The last great eruption of Fagradalsfjall reveals its secrets


The volcanic eruption of Fagradalsfjall 2021 in Iceland has provided new evidence to help volcanologists understand the processes that led to the eruption and for future monitoring of volcanic activity.

The Fagradalsfjall volcano is located on the Reykjanes peninsula, about 40 kilometers from Reykjavík, Iceland. Previous volcanic activity on the Reykjanes Peninsula over the past 3,000 years has been characterized by eruptive periods of 200–300 years, typically separated by 800–1,000 years of dormancy.

The 2021 eruption began on March 19, after about 800 years of quiescence, and was preceded by several weeks of increased seismic activity and surface deformation that declined uncharacteristically in the days leading up to the eruption. Initially the eruption had low magma flow and minimal lava flows, but towards the end of April the magma flow increased and a large lava fountain was observed.


Eruption precursors

The details of this new eruption are now analyzed in a pair of articles published this Wednesday in the journal Nature. In the first, Freysteinn Sigmundsson, Michelle Parks and their colleagues investigated eruption precursors. Ground movement rates and the number of earthquakes increase before many eruptions as magma rises to the surface.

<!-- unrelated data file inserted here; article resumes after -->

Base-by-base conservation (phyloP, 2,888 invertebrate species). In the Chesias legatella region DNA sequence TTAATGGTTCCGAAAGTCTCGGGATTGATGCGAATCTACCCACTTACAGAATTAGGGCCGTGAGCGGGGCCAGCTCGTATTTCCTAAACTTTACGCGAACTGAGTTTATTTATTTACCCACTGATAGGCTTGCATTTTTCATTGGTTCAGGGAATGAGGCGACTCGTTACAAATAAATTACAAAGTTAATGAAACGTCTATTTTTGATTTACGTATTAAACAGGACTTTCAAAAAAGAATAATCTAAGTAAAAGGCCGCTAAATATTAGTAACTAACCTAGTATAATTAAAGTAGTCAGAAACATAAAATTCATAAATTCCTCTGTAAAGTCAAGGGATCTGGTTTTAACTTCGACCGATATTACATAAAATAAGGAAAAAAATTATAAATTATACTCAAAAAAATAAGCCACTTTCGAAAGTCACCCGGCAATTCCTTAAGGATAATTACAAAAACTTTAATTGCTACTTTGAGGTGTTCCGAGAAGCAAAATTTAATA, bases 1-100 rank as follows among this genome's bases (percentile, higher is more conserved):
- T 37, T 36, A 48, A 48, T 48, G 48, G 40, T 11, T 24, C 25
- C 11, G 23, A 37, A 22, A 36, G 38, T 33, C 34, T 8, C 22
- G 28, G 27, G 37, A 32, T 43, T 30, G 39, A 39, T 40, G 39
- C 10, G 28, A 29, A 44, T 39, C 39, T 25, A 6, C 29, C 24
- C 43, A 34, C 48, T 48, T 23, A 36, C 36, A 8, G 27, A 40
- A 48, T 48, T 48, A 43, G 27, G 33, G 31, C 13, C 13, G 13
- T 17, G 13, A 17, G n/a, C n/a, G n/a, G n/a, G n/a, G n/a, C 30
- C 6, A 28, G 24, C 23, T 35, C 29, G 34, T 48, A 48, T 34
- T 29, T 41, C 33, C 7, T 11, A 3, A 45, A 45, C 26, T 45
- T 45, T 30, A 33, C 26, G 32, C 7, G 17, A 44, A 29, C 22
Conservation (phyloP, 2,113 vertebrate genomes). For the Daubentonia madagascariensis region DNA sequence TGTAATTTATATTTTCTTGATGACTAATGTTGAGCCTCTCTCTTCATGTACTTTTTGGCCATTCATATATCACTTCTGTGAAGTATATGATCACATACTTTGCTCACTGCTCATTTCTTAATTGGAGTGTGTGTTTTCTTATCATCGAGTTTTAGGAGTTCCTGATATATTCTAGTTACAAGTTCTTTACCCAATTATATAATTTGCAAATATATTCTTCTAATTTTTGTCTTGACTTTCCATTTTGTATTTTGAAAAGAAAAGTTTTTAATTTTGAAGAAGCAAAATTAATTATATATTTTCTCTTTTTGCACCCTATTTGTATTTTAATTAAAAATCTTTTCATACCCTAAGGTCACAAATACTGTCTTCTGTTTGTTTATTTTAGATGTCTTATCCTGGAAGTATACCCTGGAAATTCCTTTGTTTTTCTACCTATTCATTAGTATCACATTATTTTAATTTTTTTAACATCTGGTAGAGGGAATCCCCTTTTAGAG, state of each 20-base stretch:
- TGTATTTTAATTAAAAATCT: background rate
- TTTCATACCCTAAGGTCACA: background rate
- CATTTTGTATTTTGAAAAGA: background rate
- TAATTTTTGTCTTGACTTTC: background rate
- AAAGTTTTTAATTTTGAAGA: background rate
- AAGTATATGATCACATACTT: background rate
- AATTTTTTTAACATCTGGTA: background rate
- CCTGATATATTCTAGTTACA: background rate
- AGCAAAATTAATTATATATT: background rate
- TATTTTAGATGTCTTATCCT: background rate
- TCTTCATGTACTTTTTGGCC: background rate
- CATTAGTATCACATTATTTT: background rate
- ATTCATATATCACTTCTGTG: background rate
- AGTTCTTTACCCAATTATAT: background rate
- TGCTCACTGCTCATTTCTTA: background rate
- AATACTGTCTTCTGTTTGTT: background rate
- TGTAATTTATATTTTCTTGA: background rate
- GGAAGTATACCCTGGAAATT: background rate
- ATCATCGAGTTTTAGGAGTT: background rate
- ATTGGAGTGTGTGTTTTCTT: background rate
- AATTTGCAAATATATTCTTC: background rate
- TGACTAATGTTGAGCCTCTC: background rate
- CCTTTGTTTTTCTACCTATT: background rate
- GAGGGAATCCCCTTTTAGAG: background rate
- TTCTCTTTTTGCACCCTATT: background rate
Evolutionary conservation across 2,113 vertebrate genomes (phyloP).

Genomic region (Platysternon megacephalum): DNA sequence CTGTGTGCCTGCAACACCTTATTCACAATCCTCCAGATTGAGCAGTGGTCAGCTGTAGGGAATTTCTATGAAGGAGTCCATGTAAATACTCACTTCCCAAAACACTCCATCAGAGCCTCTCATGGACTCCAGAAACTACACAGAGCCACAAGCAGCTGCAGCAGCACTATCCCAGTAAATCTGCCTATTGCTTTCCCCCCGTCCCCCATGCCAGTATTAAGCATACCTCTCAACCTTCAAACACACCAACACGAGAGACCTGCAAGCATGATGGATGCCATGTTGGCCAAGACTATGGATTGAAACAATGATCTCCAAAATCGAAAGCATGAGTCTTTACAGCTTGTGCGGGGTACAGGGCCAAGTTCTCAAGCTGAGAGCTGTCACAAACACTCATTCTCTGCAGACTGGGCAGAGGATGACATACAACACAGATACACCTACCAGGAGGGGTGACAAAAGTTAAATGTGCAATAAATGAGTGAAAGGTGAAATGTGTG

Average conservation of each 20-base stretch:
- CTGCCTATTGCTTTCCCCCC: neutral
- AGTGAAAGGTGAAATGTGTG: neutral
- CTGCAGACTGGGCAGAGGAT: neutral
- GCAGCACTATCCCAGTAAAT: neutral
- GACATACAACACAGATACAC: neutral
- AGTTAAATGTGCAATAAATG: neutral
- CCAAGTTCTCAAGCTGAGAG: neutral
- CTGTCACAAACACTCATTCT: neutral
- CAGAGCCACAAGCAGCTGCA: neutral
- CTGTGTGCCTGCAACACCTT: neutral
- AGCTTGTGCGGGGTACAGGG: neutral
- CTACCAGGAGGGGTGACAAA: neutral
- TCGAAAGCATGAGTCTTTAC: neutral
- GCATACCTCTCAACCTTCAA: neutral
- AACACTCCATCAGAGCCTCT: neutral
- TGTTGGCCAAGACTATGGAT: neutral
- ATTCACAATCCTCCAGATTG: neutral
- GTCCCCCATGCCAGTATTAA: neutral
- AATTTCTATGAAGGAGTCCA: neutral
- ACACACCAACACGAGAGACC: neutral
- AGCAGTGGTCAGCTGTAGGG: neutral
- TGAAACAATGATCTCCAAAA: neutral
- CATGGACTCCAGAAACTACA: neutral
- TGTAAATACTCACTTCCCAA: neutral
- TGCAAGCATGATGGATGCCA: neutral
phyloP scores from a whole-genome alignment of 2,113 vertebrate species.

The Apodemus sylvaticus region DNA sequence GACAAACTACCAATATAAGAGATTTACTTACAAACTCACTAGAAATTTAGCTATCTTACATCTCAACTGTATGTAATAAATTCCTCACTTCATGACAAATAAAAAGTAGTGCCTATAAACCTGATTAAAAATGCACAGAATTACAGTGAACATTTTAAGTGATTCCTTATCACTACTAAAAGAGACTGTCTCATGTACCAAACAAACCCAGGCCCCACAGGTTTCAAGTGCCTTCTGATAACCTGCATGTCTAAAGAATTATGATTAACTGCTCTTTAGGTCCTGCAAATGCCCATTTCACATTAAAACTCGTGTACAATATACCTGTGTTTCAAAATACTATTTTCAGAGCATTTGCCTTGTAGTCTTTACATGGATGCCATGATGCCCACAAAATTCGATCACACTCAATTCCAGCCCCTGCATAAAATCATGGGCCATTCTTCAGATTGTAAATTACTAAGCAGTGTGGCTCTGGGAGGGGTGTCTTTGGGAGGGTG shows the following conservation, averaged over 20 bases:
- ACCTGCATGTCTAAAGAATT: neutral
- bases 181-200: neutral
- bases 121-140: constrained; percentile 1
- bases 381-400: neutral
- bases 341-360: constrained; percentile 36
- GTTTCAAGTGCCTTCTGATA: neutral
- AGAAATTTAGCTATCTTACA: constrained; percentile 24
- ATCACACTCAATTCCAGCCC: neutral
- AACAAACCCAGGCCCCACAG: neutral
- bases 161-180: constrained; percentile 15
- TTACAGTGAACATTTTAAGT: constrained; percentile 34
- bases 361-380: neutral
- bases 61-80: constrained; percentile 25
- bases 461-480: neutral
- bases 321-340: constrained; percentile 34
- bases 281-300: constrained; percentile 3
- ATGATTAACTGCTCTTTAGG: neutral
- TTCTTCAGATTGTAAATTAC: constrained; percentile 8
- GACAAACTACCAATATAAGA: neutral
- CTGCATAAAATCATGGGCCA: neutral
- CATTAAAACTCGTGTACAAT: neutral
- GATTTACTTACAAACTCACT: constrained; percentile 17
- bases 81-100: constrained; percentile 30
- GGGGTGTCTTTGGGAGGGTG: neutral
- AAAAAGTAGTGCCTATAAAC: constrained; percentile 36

Although the 2021 eruption in Iceland was initially preceded by an increase in seismic activity and surface deformation between February 24 and mid-March, a decrease in deformation and seismicity has been observed for several days just before the rash. The authors propose that the forces are stored in the earth’s crust before eruptions, due to the movements of the plates that cover the surface of the earth.

Prior to eruptions, these forces may be released as magma enters the Earth’s crust, and the subsequent decrease in seismic activity and ground deformation may mean that this process is temporarily coming to an end and magma will erupt. . The results demonstrate that the interplay between volcanic processes, tectonic stress and crustal composition must be considered when predicting eruptions, the authors conclude.

The source of the Fagradalsfjall

In the second paper, Sæmundur Halldórsson and colleagues examined lava ejected during the first 50 days of the eruption. These analyzes revealed a direct source of magma from the boundary between the Earth’s crust and the mantle (the area near Moho). The authors note that the erupting lavas have changed over time; during the initial phases of the eruption the lava came mainly from near the crust-mantle interface, but over the following weeks the composition changed, indicating that it came from magmas generated at greater depths.

These results demonstrate that the magma storage area near Moho is an extremely dynamic environment, with magma mixing occurring on incredibly short time scales (days to weeks). This shows us how quickly magma bodies can form in real time.

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